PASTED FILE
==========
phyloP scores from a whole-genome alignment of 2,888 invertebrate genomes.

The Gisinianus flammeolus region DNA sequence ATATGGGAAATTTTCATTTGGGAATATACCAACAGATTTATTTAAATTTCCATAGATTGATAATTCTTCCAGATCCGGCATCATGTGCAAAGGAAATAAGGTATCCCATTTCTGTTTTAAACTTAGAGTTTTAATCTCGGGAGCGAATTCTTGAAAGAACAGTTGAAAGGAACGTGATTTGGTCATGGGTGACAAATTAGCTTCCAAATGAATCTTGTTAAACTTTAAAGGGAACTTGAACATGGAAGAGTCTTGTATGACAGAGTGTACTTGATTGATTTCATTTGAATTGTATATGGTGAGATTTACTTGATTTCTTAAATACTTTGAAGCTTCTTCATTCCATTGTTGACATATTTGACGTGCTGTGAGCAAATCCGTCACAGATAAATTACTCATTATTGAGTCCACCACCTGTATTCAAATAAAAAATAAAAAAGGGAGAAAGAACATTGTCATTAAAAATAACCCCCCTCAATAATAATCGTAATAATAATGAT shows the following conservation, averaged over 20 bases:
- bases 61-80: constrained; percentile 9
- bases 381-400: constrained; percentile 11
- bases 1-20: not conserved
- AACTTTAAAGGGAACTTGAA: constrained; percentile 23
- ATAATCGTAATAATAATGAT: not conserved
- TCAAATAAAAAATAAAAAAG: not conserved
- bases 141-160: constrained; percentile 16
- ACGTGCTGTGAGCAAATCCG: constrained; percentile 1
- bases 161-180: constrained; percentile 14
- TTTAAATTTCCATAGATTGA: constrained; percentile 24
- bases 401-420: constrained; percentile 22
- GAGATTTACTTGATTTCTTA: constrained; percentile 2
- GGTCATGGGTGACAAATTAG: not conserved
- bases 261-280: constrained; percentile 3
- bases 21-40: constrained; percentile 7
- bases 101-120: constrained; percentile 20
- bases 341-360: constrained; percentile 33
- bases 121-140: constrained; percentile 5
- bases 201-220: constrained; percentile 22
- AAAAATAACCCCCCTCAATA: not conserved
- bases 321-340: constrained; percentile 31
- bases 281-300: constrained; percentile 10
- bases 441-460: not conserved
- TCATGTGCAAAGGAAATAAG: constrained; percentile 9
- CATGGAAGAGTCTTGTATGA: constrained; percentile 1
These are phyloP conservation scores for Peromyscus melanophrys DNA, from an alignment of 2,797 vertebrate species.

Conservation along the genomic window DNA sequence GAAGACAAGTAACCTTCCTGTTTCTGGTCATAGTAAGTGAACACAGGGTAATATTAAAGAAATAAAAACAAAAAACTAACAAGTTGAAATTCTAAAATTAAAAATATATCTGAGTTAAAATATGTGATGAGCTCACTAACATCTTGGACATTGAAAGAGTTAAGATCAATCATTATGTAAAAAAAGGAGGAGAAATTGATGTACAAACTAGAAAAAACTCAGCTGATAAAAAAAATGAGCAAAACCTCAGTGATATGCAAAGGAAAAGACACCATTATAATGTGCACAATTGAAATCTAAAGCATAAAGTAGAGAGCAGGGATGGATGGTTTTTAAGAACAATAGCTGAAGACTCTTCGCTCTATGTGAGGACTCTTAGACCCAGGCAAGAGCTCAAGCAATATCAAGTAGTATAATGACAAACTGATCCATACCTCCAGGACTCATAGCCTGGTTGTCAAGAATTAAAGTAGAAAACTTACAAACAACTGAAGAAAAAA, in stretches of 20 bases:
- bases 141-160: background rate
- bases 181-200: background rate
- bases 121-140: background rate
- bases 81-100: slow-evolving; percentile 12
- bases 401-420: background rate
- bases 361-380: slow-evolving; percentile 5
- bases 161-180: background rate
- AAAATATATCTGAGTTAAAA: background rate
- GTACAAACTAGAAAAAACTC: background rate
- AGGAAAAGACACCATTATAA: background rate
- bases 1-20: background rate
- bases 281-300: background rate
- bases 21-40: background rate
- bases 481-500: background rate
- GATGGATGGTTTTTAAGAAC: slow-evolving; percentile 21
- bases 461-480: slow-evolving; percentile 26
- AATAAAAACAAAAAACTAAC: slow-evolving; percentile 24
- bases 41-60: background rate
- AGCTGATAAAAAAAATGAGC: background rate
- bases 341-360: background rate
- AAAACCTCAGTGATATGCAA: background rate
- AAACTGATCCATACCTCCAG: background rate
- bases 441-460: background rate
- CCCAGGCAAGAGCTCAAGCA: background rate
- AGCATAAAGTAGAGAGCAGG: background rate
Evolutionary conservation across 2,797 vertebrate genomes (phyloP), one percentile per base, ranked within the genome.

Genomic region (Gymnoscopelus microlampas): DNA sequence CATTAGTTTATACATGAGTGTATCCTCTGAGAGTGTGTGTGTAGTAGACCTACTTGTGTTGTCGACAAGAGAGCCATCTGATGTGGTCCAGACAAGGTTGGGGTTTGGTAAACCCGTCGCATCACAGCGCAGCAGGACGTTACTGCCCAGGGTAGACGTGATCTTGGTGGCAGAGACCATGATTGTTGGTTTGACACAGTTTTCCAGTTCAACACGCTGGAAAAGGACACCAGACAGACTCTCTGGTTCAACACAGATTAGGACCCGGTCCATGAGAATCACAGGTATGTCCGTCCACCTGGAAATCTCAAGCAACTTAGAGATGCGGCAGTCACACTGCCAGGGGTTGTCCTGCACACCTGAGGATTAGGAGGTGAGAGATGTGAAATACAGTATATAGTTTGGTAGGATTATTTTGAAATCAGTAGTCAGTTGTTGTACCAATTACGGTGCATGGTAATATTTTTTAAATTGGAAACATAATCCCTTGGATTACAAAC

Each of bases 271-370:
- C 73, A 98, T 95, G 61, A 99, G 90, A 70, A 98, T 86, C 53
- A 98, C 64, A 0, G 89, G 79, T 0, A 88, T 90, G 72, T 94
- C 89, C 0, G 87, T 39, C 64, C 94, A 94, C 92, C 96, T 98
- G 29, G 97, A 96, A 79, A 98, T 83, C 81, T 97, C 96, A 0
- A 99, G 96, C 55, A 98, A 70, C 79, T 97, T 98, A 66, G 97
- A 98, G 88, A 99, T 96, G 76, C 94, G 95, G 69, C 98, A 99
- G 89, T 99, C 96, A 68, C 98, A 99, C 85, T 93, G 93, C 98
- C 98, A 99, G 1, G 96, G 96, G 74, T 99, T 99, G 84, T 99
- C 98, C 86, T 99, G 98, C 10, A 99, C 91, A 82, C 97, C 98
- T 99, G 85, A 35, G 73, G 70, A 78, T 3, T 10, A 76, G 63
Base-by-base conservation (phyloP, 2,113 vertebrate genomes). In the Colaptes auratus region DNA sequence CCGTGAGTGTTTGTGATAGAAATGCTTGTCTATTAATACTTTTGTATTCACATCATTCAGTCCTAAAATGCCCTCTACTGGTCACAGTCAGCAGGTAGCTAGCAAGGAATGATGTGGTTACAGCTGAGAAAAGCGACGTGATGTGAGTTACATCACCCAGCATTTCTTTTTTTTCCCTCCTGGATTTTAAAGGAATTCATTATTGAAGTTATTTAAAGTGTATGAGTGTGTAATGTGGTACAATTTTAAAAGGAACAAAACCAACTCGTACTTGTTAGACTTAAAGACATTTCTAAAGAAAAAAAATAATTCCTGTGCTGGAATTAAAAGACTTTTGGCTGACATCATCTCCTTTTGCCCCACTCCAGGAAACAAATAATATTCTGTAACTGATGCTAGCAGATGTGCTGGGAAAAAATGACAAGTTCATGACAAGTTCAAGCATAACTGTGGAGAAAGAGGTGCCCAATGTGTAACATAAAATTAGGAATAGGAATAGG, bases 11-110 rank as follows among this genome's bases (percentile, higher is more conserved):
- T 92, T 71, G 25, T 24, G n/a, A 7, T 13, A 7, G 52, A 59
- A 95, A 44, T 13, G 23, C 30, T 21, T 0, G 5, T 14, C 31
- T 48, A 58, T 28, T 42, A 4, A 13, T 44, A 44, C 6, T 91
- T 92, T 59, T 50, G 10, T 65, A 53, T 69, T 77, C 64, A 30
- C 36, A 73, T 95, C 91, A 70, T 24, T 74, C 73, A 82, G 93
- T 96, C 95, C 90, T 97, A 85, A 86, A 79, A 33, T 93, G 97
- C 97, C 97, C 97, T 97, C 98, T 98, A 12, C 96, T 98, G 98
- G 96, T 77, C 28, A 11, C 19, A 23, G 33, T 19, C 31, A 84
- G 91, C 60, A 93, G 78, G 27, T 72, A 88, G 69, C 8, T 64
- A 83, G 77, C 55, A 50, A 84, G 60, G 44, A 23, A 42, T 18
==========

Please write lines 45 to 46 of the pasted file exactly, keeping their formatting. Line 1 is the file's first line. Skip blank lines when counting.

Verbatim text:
- bases 461-480: slow-evolving; percentile 26
- AATAAAAACAAAAAACTAAC: slow-evolving; percentile 24